Surprises in Correlated Electron Physics,
      Acta Phys. Pol. A 111, 549 (2007).

      Strong electronic correlations and especially the interplay between correlations and disorder lead to many interesting and quite unexpected phenomena. A short summary of our recent investigations into the properties of strongly correlated electron systems with and without disorder using the dynamical mean-field theory is presented.

    • M. Eckstein, M. Kollar, and D. Vollhardt,
      Isosbestic points in the spectral function of correlated electrons,
      J. Low Temp. Phys.147, 279 (2007).

      We investigate the properties of the spectral function A(&omega,U) of correlated electrons within the Hubbard model and dynamical mean-field theory. Curves of A(&omega,U) vs. &omega for different values of the interaction U are found to intersect near the band-edges of the non-interacting system. For a wide range of U the crossing points are located within a sharply confined region. The precise location of these 'isosbestic points' depends on details of the non-interacting band structure. Isosbestic points of dynamic quantities therefore provide valuable insights into microscopic energy scales of correlated systems.

    • M. Eckstein, M. Kollar, M. Potthoff, and D. Vollhardt,
      Phase separation in the particle-hole asymmetric Hubbard model,
      Phys. Rev. B 75, 125103 (2007) [ PDF / AIP 2007 ].

      The paramagnetic phase diagram of the Hubbard model with nearest-neighbor (NN) and next-nearest-neighbor (NNN) hopping on the Bethe lattice is computed at half-filling and in the weakly doped regime using the self-energy functional approach for dynamical mean-field theory. NNN hopping breaks the particle-hole symmetry and leads to a strong asymmetry of the electron-doped and hole-doped regimes. Phase separation occurs at and near half-filling, and the critical temperature of the Mott transition is strongly suppressed.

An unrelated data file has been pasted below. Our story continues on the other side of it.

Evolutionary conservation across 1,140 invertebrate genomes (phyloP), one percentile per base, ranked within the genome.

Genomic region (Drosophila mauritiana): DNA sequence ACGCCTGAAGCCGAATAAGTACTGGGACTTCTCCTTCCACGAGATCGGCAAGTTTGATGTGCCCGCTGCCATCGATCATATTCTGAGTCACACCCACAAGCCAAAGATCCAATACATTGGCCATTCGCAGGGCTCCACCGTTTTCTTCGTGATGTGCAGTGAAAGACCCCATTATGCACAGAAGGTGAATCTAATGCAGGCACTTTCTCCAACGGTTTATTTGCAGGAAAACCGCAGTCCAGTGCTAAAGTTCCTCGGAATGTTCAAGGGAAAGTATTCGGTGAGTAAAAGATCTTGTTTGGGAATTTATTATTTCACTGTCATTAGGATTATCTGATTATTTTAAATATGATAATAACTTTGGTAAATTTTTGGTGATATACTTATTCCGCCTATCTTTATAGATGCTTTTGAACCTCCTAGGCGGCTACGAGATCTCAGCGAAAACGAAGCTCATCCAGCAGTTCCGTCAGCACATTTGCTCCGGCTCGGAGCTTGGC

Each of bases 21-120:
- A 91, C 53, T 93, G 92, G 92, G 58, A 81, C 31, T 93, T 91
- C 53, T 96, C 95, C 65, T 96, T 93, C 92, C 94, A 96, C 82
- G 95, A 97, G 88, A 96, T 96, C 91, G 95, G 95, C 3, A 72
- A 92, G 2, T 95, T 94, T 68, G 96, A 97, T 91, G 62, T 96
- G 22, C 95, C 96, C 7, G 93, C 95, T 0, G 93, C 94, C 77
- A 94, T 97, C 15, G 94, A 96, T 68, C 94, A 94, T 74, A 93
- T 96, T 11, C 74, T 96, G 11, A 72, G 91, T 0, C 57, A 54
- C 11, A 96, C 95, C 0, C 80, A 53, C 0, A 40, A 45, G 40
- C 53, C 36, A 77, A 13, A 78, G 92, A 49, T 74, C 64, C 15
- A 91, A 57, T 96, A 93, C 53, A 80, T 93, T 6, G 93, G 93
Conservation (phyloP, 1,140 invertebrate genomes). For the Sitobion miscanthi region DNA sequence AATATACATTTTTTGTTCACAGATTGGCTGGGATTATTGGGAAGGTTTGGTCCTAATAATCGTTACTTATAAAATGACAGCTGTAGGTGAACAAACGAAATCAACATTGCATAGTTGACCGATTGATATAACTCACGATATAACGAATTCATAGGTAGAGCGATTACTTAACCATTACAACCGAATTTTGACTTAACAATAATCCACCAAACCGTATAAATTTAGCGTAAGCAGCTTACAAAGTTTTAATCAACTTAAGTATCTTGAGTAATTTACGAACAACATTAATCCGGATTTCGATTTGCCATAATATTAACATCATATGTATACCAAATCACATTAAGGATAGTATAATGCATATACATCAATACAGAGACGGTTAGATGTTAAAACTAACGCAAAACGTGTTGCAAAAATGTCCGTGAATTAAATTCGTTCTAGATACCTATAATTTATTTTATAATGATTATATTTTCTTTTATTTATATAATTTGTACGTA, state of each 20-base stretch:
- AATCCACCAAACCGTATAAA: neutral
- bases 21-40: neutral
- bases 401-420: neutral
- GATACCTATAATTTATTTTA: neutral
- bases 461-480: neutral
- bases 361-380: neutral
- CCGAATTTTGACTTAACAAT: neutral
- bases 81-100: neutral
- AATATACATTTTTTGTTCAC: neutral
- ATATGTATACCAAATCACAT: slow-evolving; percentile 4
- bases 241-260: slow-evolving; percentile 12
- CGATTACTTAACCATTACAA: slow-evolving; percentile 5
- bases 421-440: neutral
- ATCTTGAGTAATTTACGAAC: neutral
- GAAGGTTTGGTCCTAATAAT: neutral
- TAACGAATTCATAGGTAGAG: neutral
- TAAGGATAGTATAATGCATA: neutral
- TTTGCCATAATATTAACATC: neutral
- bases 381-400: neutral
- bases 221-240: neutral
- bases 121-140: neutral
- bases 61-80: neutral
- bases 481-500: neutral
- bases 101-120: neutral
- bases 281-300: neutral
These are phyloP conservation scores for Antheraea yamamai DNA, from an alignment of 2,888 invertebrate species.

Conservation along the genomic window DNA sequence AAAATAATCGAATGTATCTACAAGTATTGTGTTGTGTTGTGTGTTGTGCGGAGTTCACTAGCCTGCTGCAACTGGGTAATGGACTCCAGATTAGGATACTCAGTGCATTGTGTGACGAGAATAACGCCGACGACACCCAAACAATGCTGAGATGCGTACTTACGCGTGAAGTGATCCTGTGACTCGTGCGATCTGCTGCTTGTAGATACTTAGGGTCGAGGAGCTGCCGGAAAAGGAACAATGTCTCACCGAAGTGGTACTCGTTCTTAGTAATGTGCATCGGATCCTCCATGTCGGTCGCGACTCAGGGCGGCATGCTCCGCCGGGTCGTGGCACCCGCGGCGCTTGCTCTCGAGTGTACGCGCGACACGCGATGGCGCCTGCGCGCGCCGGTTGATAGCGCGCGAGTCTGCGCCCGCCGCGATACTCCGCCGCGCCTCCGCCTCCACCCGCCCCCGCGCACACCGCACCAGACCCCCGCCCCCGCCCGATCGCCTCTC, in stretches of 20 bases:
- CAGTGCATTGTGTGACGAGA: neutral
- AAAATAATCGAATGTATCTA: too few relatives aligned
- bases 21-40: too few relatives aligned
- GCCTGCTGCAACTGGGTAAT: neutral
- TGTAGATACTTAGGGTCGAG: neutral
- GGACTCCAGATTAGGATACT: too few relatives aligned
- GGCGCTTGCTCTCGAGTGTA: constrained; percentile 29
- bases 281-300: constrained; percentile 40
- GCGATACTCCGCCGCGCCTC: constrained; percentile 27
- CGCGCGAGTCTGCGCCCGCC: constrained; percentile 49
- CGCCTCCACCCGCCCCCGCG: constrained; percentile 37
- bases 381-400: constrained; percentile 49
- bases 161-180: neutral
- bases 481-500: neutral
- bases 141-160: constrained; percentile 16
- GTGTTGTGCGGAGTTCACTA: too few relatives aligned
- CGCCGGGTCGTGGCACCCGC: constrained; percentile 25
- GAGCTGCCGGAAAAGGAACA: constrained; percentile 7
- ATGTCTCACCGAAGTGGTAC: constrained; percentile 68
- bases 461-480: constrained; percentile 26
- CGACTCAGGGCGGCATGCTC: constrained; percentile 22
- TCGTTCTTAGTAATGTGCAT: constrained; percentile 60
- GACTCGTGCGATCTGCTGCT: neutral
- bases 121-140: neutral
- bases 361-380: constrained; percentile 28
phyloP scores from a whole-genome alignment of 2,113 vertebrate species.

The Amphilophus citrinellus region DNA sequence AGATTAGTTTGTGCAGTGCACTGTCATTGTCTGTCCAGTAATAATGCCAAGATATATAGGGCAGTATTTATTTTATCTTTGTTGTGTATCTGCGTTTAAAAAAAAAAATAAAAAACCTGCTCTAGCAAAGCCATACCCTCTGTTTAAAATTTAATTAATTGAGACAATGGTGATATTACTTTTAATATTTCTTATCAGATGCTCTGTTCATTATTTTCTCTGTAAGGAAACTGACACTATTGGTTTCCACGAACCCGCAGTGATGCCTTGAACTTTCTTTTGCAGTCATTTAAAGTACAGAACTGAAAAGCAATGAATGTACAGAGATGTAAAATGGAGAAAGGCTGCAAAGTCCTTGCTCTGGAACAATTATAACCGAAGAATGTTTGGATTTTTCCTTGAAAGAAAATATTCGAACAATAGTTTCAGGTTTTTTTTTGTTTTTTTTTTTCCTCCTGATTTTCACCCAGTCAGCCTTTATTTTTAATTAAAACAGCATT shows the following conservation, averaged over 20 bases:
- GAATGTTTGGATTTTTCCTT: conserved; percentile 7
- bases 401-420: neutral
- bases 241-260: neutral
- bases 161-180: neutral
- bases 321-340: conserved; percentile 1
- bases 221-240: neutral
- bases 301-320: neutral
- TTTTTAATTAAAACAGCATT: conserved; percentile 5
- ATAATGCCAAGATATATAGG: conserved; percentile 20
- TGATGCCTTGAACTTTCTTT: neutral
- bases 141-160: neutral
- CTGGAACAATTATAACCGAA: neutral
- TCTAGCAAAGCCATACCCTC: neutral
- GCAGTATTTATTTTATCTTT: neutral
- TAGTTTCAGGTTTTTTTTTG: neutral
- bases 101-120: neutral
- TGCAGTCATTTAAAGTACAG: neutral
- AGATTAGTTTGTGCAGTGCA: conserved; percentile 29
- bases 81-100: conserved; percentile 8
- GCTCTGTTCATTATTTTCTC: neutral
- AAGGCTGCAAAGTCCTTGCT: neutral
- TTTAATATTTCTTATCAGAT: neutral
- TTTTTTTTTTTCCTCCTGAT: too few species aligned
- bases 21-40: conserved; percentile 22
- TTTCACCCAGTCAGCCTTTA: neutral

• K. Byczuk, M. Kollar, K. Held, Y.-F. Yang, I. A. Nekrasov, Th. Pruschke, and D. Vollhardt,
      Kinks in the dispersion of strongly correlated electrons,
      Nature Physics 3, 168 (2007) + supplementary information [ PDF / accepted manuscript ]
      Advance online publication, 18 Feb 2007.
      Discussed in News and Views.
      Selected for condmatjournalclub.org: Journal Club for Condensed Matter Physics, 29 Oct 2007 [ PDF ].

      The properties of condensed matter are determined by single-particle and collective excitations and their interactions. These quantum-mechanical excitations are characterized by an energy E and a momentum \hbar k which are related through their dispersion E_k. The coupling of two excitations may lead to abrupt changes (kinks) in the slope of the dispersion. Such kinks thus carry important information about interactions in a many-body system. For example, kinks detected at 40-70 meV below the Fermi level in the electronic dispersion of high-temperature superconductors are taken as evidence for phonon or spin-fluctuation based pairing mechanisms. Kinks in the electronic dispersion at binding energies ranging from 30 to 800 meV are also found in various other metals posing questions about their origins. Here we report a novel, purely electronic mechanism yielding kinks in the electron dispersions. It applies to strongly correlated metals whose spectral function shows well separated Hubbard subbands and central peak as, for example, in transition metal-oxides. The position of the kinks and the energy range of validity of Fermi-liquid (FL) theory is determined solely by the FL renormalization factor and the bare, uncorrelated band structure. Angle-resolved photoemission spectroscopy (ARPES) experiments at binding energies outside the FL regime can thus provide new, previously unexpected information about strongly correlated electronic systems.